Pine Lake Prep

Spanish students Enrique Gonzalez Guerrero, far left, Laura Santarmarina Puente, third from left, and Rafael Valencia Kraus, far right, are taking classes at Pine Lake Prep with Abbie Woolley, second from left, and Connor Detiveaux.

MOORESVILLE – For some of the 15 high school students who are visiting the area from Spain, the region’s greatest resource has been the biggest highlight.

Spending time on Lake Norman is on the list of several out-of-the-classroom activities the students who are attending Pine Lake Preparatory for three weeks are doing, as are taking trips to the U.S. National Whitewater Center, Concord Mills and Carowinds.

“I think the lake was the best one,” said Laura Santarmarina Puente, who is from Burgos, a city in the northern part of Spain.

Laura and the others are not only taking classes with Pine Lake students but are staying with their families via the CCI-Greenheart exchange program. Upon being accepted, the Spanish students filled out a questionnaire about their interests, including types of music, sports and certain foods for the matching process, Pine Lake Community Relations Manager Kristen Sutek said.

Laura is staying in freshman Abbie Wolley’s Huntersville home.

“Since me and Laura are the same age, and she lives with me, we spend all day together,” Abbie said. 

She’s hosted other Spanish students and still uses the FaceTime phone app to talk to them  once a month.

“I’ve had a couple of students before, and some of them didn’t speak English as well as these Spanish students,” Abbie said. “There’s a big difference. You can communicate with them a lot more. I bonded better with these students.”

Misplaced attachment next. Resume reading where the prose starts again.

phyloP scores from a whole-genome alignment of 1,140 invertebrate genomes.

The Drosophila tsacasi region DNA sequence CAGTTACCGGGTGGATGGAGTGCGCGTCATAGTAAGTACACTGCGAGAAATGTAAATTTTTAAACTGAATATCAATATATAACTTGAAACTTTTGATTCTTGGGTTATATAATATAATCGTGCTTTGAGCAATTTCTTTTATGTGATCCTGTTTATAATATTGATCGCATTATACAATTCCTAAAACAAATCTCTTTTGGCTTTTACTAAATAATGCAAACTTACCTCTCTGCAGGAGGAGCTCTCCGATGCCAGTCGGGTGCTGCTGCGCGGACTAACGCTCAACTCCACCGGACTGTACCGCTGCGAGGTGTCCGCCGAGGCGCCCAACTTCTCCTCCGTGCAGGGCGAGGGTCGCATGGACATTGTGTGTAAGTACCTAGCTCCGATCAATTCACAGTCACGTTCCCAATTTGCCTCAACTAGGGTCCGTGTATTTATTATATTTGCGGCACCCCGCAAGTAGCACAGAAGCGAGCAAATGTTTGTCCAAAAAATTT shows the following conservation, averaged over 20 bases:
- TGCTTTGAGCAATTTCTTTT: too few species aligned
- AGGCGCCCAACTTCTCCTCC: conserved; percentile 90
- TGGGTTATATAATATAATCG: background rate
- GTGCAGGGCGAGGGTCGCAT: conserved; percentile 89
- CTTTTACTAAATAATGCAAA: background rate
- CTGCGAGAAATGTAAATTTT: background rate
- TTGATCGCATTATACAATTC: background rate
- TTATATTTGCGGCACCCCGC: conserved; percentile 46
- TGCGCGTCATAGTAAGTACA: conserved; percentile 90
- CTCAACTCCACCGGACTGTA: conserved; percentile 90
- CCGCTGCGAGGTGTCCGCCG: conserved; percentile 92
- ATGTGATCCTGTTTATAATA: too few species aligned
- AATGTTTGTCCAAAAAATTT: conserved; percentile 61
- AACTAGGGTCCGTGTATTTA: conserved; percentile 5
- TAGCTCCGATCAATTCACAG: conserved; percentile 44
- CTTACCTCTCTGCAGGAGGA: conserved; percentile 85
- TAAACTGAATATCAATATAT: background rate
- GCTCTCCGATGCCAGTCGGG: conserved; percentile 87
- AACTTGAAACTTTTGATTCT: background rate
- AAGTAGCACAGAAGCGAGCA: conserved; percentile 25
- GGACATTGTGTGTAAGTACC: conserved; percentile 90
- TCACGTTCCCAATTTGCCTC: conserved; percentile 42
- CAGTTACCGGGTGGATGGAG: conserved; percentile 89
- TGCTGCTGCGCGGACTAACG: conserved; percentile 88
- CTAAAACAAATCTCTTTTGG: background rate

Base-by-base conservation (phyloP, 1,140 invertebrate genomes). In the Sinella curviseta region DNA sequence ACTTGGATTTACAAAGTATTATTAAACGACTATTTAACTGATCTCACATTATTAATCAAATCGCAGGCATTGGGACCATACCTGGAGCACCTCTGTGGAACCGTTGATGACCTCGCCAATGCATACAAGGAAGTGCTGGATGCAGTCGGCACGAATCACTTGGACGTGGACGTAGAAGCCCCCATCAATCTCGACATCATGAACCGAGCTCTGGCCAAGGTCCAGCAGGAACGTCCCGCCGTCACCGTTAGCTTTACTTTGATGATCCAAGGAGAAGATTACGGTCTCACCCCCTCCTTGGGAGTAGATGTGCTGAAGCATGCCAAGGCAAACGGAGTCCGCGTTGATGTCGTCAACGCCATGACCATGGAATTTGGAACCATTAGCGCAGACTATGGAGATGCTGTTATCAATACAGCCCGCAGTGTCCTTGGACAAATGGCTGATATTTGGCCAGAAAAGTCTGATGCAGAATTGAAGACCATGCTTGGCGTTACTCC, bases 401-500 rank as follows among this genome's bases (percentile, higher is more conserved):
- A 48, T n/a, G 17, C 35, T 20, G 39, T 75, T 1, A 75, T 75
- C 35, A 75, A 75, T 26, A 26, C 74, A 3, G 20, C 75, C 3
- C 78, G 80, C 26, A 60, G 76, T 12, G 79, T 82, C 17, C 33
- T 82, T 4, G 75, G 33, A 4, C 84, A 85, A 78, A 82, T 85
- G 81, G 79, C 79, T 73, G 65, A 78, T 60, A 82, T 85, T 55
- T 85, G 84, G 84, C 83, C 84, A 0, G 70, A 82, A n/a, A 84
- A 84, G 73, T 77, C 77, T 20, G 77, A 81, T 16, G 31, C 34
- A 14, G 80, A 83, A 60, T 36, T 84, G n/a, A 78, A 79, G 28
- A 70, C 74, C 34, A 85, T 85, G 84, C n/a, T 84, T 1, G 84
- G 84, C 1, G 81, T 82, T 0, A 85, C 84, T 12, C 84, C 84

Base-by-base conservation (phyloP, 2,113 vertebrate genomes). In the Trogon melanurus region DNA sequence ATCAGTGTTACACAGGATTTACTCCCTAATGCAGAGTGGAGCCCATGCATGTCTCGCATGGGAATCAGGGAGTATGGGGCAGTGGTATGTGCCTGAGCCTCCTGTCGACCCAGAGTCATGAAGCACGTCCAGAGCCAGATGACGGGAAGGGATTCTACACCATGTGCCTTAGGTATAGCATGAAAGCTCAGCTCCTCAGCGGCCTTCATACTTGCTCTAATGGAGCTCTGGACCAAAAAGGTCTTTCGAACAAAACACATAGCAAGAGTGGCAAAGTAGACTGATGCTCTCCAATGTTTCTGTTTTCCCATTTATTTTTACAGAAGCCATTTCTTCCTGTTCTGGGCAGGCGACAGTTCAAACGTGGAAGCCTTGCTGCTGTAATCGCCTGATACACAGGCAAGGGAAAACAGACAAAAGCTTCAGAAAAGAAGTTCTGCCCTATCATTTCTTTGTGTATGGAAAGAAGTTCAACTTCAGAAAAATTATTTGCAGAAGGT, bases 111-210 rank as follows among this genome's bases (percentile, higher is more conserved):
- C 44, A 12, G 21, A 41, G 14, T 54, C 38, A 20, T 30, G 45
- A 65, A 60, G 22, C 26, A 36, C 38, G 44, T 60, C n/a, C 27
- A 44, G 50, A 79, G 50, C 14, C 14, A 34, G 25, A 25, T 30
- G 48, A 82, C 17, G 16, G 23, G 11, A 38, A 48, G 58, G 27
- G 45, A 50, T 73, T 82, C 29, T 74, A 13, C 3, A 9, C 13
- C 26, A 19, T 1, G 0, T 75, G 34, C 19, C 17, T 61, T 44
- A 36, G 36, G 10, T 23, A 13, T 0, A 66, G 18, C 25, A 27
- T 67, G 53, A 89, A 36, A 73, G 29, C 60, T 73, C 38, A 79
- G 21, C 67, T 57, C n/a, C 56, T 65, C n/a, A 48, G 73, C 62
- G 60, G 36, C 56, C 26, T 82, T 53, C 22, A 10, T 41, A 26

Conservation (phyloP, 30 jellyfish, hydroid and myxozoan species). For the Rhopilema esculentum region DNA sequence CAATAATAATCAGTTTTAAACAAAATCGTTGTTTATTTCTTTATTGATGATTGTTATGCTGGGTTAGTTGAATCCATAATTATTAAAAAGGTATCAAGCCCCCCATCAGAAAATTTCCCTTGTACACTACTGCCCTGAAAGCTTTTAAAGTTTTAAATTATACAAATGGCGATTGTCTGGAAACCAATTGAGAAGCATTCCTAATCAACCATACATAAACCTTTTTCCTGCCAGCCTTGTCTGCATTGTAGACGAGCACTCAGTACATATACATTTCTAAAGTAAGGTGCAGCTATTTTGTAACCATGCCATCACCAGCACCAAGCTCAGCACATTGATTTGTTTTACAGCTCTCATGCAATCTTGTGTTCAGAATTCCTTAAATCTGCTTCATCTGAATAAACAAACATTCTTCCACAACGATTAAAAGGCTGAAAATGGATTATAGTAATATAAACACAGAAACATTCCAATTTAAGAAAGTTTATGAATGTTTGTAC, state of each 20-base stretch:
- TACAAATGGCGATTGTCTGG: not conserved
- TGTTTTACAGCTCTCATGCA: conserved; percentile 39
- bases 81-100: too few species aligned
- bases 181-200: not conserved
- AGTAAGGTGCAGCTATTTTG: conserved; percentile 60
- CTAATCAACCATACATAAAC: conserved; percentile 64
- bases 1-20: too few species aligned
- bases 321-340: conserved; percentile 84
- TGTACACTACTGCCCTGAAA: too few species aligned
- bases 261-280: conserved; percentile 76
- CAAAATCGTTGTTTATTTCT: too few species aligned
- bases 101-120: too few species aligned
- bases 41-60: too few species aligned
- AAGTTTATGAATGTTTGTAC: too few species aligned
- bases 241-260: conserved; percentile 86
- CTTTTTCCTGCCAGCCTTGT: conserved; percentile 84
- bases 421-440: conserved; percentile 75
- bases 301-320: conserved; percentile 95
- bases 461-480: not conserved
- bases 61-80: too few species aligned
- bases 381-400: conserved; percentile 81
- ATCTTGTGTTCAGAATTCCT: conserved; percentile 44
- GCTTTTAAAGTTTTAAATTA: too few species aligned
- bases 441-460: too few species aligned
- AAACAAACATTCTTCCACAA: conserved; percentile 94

And though having command of the English language is paramount for being accepted in the program, all the Pine Lake students have some grasp of Spanish.

“All Pine Lake students study Spanish, so this is a natural partnership,” Sutek said.

Connor Detiveaux, whose family is hosting a Spanish student named Victor, said his classes have taught him more than simply how to speak the language.

“Now we’re learning a lot about culture and what they do in Spain, and knew of some of the stuff Victor mentioned,” he said. 

Like Laura, Rafael Valencia Kraus and Enrique Gonzalez Guerrero are in the United States for the first time. They went to their first football game earlier this month and have been going to places like Lancaster’s BBQ and The Soda Shop that Sutek said offers them a Southern experience.

Though there may not be much of an adjustment to the language, the meal schedule has thrown off Rafael.

“What shocked me was the timetable to eat,” said the resident of Marbella, on Spain’s southern coast. “They eat lunch at quarter past 11, then they eat at 2, then have dinner at 5. In Spain, we have breakfast, then have meal at 2:30 or 3 then have dinner at 10.”

Rafael said the food he misses the most is salad, while Laura yearns for her country’s bread.

“The bread is so good,” Abbie said.

The timing of the program made for the parents of the visiting students to be more worried than usual about their children. 

“The hurricane made the parents very nervous, because in Spain, they don’t have big storms like that, so the coordinator was getting a lot of phone calls from worried parents,” Sutek said. “The footage they were seeing was from Wilmington, and it’s hard to imagine that we’re five hours away, so we didn’t see the same thing.”

Since the program is not a true “exchange,” there is not a group of Pine Lake students staying in Spain. But Sutek hopes those at her school are able to gain more perspective on the world.

“Hopefully it inspires our students as well, to get out of their Lake Norman bubble,” she said.


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